The “retirement” of our forebears is not what the next chapter looks like for today’s “employment-behind-us” generation!
Baby Boomers have re-crafted, re-purposed, re-invented just about everything. Since this generation entered the world, they have figured out what works for them, ignored or adapted what didn’t, and invented the bulk of what we view as normal today.
On February 2nd each year, we wait with bated breath to find out if Winter will be with us for six more weeks, or if we’ll enjoy an early Spring… based on whether a groundhog sees his shadow when he emerges from his hole for breakfast.
Thanks to a cloudy morning, Beauregard Lee didn’t see his shadow when he emerged on Tuesday, so if you place stock in the prediction cast by a giant rodent, Georgia can prepare for an early Spring.
January is National Hobby Month, in which people remember what it’s like to enjoy having time to pursue activities, to create, or even to learn something new.
The most common New Year’s Resolution is to diet, exercise more, maybe join a gym: to get in shape or get your health on track. But it’s so easy to fall off that wagon quickly. In fact, according to experts, more than 80% of New Year’s Resolutions are abandoned by the second week in February!
Another popular resolution is to clear out clutter, update our living spaces, or perhaps freshen our wardrobe.
What if you could combine the two for a healthier, happier 2021?
As we tiptoe into 2021, the biggest resolution seems to be to live life to the fullest (to make up for last year). How can we do that? Here are some great tips from the experts at Forbes and LongevityLive:
Whether you spin the dreidel or deck the halls (or have a different tradition entirely), the holidays look and feel a little different this year, but that doesn’t mean we have to forego celebrations altogether, it simply means that we have to be creative - and that’s something that Windsong is great at inspiring!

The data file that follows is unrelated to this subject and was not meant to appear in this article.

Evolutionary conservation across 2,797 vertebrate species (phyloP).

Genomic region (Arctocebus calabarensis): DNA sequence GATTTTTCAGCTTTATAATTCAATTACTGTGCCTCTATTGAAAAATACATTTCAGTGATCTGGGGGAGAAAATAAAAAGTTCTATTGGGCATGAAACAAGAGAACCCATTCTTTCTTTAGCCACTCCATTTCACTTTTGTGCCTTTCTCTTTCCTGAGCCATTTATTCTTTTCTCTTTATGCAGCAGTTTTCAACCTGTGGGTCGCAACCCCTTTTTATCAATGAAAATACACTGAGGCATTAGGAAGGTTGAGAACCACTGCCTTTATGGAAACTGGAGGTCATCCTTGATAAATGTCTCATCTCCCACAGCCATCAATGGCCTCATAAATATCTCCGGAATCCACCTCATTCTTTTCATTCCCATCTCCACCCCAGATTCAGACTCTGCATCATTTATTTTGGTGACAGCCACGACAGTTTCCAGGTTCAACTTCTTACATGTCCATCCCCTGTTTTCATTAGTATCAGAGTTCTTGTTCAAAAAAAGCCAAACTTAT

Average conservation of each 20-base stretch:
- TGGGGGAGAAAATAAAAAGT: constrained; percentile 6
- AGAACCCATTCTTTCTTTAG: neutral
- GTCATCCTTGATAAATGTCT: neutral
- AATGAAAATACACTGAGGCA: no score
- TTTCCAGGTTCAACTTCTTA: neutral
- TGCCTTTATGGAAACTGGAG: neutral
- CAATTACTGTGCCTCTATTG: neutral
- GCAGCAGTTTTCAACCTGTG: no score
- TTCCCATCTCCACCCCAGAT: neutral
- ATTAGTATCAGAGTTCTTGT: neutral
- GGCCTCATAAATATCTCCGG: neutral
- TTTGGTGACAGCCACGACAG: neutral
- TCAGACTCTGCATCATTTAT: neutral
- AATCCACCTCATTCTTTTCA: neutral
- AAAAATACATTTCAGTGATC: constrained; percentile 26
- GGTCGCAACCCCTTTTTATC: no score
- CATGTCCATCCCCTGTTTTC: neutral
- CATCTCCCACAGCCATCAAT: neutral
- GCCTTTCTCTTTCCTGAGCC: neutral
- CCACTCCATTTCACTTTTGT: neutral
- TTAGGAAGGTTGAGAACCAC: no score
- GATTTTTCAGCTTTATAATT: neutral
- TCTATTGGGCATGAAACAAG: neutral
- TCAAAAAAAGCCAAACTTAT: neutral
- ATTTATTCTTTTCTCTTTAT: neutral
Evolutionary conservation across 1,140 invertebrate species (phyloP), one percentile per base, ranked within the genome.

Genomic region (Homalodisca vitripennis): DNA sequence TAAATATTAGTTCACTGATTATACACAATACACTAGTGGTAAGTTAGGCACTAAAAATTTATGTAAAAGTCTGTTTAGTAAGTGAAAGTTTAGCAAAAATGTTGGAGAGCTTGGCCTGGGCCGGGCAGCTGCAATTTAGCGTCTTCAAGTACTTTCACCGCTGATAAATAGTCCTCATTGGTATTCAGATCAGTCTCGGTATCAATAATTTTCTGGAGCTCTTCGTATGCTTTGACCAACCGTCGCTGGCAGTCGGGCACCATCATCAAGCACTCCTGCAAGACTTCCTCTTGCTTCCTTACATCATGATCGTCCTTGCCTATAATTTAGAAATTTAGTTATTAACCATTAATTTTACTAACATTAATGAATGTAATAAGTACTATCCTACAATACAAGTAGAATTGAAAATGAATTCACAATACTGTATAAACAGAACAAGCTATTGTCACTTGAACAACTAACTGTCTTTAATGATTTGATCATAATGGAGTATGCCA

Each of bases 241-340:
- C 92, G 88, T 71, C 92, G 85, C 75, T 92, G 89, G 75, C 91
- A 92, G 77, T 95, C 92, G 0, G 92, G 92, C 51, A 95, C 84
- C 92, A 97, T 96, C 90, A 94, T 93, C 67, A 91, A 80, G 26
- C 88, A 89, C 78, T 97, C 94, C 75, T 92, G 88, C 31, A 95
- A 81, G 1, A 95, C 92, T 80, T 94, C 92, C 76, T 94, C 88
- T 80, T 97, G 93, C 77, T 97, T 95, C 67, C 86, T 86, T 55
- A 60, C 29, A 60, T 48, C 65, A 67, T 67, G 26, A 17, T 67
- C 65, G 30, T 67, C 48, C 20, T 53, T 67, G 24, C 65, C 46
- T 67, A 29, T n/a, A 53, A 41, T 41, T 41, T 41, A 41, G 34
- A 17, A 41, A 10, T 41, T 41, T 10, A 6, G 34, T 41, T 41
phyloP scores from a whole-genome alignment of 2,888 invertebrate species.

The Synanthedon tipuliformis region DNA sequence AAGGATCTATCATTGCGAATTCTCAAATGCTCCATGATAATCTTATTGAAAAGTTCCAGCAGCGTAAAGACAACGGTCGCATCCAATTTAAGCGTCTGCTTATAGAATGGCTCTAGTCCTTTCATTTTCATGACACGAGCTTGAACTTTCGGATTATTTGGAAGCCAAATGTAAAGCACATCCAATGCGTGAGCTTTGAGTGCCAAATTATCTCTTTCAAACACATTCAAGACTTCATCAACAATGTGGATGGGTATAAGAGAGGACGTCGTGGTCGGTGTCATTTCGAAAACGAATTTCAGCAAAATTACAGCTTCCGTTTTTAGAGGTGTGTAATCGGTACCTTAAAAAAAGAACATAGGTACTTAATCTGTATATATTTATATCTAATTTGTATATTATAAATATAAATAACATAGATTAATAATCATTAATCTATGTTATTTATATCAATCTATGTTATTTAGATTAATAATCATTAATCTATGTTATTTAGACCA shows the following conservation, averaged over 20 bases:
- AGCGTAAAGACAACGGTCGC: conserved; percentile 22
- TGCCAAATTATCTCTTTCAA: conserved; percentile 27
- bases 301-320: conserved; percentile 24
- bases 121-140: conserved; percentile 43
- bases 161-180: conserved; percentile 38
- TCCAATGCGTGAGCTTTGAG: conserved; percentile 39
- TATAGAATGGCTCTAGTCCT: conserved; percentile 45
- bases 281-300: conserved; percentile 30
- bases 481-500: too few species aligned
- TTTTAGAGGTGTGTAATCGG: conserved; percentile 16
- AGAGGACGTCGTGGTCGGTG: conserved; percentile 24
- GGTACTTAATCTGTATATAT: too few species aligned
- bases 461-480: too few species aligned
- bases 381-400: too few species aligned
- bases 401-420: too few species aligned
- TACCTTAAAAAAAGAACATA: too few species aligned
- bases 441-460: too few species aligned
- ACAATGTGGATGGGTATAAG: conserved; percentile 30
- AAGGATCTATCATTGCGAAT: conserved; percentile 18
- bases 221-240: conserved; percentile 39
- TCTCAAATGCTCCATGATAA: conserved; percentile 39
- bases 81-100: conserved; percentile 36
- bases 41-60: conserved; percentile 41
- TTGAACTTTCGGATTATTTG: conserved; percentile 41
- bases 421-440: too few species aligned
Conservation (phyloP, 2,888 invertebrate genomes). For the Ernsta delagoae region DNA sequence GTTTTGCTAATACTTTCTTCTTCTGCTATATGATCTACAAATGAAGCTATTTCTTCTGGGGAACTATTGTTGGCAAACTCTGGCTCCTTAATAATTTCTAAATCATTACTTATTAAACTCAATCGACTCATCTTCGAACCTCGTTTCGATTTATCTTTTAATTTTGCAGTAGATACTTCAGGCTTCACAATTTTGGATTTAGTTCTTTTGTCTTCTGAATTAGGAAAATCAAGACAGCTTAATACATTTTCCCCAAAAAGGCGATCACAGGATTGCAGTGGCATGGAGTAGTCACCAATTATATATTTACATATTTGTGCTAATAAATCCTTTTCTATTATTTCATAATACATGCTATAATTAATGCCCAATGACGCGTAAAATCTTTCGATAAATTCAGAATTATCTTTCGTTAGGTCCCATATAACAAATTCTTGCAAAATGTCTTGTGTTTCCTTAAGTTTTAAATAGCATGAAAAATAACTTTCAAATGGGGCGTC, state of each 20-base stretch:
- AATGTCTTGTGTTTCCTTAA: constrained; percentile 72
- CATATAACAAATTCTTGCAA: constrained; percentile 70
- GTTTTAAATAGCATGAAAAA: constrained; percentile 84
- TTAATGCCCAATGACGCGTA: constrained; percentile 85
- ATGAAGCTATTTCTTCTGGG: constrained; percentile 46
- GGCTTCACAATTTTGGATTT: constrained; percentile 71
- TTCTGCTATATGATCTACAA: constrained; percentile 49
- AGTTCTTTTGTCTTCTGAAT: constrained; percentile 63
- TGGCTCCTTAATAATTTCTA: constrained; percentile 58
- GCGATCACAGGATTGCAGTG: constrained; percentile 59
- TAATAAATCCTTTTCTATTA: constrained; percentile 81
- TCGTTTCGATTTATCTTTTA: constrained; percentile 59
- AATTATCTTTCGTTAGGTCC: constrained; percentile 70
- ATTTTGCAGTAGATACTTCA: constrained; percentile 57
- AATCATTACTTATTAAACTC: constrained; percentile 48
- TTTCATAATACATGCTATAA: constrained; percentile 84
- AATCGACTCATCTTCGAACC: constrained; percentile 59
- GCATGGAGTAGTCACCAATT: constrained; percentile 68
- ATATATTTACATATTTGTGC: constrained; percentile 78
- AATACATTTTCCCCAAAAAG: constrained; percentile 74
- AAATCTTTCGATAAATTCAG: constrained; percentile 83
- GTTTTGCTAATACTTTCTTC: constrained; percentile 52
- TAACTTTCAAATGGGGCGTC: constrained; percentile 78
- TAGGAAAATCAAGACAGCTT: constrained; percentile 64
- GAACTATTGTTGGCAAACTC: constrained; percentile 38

Decorating your home for the holidays allows you to celebrate a theme with color, lights, collectibles, and specialty items that are only on display for a few weeks every year. Holiday décor is associated with traditions and memories, but that doesn’t mean you have to feel overwhelmed.
Following a few simple tips can help you stay organized, whether your home is in full-holiday swing, or everyday-living mode.
Do you remember learning how to write in cursive? We started with big, loopy letters copied onto lined paper, and practiced the art of creating elegant curves and twisting the ink into something that conveyed a message. It was a rite of passage. And handwriting tells so much about a person that an entire scientific study is devoted to handwriting analysis (graphology), providing insight into one’s emotional state, health, and more.
Just like most things 2020, Thanksgiving is going to require a “pivot”: a different way of connecting with family and friends, preserving traditions while honoring health and safety, and honoring traditions in ways that may look and feel a little different than in years past.
For most of us, the reason we gather and celebrate in certain ways has to do with traditions, and with stories of holidays passed down from generation to generation. Just like ourselves, Thanksgiving meals look different, depending on who you are, where you were brought up, and personal preferences.
Thanks to turning back the clocks on November 1, along with the traditional change of season that accompanies Autumn, November is the month when outdoor activities are hit-or-miss, nighttime arrives earlier each day, and we begin to look for things we can enjoy doing inside our homes.
Perhaps that is why November celebrations include National Author’s Day (November 1), National Book Lover’s Day (November 7), and Young Readers Day (the second Tuesday in November).